Together we will beat cancer


WCRF reportLast month, the World Cancer Research Fund published a large report on diet and cancer that was greeted by a storm of finger-pointing, denial and outrage.

Henry’s already blogged about the report’s guidelines on obesity and red meat but I wanted to address some of the public backlash against the report.

A quick trawl of the BBC’s Have Your Say showed that most of the criticisms of the report (or it’s press coverage) fell into just a few groups. Let’s take a look at these.

“Leading a healthy lifestyle isn’t a guarantee”

As many commenters noted, you can be healthy and still get cancer. Healthy living won’t make you immune to cancer, but it will stack the odds of avoiding the disease in your favour.

In a similar way, there’s no sure-fire way of making sure you never become a victim of crime, but there are sensible measures you could take to make it less likely. You could walk down well-lit streets, in company, without flashy clothes or jewellery. The fact that you could still get mugged doesn’t mean that these precautions aren’t worth taking.

“I knew someone who was healthy but still got cancer”

Kylie Minogue was hardly obese, Lance Armstrong wasn’t exactly inactive and Linda McCartney didn’t eat any meat. All of them developed cancer. And many people know someone who developed the disease after living healthily, or someone else whose smoking, drinking or excessive sunbathing left them unaffected.

The fact that someone who leads a healthy lifestyle goes on to get cancer doesn’t make health messages invalid.

The point is this – health messages simply can’t be based on individual cases. A lifestyle choice could be the cause of one case of cancer, but be completely incidental in another. The only way to get a clear picture is to look at large groups of people and do some powerful statistics.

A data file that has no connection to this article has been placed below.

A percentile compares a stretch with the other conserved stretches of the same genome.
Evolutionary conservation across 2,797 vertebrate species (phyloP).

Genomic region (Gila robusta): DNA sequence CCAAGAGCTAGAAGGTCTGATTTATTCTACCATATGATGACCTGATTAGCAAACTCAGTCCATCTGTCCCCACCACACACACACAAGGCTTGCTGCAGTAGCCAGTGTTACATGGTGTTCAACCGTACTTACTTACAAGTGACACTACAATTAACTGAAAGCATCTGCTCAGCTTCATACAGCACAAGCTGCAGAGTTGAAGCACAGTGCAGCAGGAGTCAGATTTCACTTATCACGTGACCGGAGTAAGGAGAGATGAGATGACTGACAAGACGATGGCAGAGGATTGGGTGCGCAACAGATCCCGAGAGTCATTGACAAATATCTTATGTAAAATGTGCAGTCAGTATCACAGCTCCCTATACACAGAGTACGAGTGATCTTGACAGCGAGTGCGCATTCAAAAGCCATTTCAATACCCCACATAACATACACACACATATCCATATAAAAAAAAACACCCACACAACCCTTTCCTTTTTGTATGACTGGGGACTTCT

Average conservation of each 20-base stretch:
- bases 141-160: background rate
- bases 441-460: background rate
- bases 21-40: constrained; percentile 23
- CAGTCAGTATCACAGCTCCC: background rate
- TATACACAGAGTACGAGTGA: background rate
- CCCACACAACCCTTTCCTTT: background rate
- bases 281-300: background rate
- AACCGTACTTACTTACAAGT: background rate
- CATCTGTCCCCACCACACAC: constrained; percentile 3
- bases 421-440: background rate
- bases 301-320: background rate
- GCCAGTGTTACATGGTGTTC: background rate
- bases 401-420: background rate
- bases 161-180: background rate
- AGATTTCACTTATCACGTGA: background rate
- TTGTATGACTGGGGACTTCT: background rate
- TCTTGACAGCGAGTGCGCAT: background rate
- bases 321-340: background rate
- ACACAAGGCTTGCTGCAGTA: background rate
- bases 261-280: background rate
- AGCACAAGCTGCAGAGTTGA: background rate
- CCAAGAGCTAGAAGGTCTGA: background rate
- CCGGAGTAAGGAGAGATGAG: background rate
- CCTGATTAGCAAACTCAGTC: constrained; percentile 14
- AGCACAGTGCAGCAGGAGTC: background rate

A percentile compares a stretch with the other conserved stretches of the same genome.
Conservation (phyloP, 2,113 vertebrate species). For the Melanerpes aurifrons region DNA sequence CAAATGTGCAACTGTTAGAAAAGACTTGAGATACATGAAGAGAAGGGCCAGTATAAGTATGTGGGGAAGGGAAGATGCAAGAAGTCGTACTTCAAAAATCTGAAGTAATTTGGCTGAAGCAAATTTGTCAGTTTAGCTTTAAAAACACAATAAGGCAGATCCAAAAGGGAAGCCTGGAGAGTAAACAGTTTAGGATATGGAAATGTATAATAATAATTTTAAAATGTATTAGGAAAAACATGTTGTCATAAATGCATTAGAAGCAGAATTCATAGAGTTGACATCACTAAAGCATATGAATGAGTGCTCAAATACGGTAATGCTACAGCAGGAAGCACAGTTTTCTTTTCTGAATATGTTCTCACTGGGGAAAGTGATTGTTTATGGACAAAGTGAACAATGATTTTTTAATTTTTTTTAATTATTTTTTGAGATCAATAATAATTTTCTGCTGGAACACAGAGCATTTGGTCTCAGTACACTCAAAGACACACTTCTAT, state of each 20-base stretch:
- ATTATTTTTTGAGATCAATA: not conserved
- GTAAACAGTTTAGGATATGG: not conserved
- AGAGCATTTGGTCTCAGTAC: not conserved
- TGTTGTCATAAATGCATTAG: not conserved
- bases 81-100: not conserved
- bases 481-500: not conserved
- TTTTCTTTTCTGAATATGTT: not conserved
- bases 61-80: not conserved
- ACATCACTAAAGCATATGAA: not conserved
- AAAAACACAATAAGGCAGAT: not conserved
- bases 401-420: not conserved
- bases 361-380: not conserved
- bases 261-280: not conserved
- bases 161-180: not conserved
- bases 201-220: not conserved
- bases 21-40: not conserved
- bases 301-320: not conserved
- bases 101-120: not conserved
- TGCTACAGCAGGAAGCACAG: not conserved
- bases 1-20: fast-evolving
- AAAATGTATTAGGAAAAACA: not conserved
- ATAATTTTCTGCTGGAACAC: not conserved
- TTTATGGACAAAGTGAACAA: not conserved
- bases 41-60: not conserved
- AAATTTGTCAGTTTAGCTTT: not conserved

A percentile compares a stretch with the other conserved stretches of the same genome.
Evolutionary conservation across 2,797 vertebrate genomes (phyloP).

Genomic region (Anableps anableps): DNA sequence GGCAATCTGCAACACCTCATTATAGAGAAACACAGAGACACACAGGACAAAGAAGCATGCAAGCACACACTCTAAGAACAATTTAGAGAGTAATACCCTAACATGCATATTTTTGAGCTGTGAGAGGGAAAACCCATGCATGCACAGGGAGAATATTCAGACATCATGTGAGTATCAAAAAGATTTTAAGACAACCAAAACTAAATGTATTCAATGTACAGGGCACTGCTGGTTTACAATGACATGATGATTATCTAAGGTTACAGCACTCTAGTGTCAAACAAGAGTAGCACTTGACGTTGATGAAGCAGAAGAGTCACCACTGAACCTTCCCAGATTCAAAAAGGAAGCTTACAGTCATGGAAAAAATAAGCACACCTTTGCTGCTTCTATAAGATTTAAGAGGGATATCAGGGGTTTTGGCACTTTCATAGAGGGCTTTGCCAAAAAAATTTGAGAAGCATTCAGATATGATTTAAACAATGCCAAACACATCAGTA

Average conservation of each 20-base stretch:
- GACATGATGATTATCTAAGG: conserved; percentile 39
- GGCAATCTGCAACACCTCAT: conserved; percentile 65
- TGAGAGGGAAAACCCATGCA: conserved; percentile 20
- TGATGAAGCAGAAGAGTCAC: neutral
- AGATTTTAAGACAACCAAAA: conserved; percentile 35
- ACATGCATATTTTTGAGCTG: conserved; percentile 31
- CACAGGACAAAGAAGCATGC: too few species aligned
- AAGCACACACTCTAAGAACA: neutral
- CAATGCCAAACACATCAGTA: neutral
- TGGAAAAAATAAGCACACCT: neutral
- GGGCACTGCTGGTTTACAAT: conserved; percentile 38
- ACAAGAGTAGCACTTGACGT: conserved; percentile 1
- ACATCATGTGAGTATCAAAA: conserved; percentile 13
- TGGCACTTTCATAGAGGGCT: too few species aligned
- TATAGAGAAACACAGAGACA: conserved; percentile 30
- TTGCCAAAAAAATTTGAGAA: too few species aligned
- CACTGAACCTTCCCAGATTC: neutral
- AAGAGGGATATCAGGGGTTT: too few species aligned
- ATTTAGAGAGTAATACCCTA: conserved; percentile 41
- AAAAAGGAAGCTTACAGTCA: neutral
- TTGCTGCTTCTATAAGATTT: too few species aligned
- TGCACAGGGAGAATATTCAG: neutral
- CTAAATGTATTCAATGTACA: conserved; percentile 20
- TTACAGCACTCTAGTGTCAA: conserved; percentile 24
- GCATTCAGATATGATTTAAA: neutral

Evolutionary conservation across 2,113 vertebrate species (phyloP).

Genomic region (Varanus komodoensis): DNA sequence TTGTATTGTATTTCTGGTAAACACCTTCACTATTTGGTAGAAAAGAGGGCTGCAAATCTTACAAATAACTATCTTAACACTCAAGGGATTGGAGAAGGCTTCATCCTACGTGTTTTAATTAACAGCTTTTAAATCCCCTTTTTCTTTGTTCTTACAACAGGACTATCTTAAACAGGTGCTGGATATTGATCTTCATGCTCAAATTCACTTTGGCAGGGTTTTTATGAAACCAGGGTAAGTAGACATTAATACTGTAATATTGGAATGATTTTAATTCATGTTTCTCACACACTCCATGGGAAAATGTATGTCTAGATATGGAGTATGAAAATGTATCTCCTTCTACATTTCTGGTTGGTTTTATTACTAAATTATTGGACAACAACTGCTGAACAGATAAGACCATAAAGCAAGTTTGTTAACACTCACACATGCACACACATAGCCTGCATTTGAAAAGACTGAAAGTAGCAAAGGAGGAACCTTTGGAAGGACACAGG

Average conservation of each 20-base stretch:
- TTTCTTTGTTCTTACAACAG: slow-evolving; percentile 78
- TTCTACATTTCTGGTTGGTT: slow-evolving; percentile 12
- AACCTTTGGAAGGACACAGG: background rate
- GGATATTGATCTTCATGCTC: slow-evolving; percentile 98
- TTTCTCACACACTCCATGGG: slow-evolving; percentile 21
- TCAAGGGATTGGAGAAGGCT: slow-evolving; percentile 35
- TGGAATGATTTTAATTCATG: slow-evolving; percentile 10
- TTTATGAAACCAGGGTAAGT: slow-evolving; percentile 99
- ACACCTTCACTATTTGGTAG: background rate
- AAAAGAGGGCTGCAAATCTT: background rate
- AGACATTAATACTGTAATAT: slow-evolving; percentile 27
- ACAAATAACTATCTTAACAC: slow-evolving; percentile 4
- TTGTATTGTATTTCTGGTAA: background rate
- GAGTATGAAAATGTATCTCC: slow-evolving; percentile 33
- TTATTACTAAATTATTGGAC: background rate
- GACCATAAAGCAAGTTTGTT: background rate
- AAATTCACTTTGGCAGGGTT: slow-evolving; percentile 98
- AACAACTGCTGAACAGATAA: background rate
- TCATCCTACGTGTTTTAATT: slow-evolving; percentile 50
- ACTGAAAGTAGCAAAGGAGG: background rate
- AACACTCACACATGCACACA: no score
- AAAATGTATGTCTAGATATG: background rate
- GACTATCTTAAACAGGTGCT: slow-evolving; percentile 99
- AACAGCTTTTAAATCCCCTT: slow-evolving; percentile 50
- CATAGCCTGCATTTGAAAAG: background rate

The health messages that are based on these studies then apply to groups of people. At this minute, many groups of scientists are looking at how genes modify the links between lifestyle choices and cancer, so recommendations may become more specific in the future.

“Scientists and health experts are always changing their mind”

Progress and change is a natural part of science and it’s a good thing. The alternative would be keeping a dogmatic stance even in the light of new evidence.

The problem is that media coverage of individual studies can give a biased view of what’s actually going on. Not all studies are good ones but the media frequently makes no distinction between small, poorly designed studies and large, rigorous ones. Every new piece of research is reported with equal weight.

Behind the scenes, science gives more credit to the stronger studies, and scientific opinion is only shifted by weight of numbers – by lots of studies that find the same thing. This is especially true if you’re trying to understand the causes of a disease as complex as cancer.

Imagine the evidence as a pair of scales. News stories might make you think that the scales are frenetically swinging from side to side, but they’re usually fairly stable and often heavily weighted in one direction. It’s actually very rare that a single study is so powerful that it tips the balance in the other direction. Usually, new evidence just makes the scale creak slightly one way or the other.

It’s ironic that so many people criticised the WCRF report as being another example of ‘scientists changing their mind’, when in fact, it was the opposite.

The report was the result of a group of experts getting together and having heated debates about the links between diet and cancer. It was about reviewing the current evidence in a scientific light, as only the world’s top experts on cancer prevention can do.

“It’s the preservatives, pesticides and pollutants in food that are the real problem”

In contrast to established risk factors like processed meat and alcohol, there’s actually no strong evidence that pesticides, artificial sweeteners or other man-made chemicals in food affect our risk of cancer.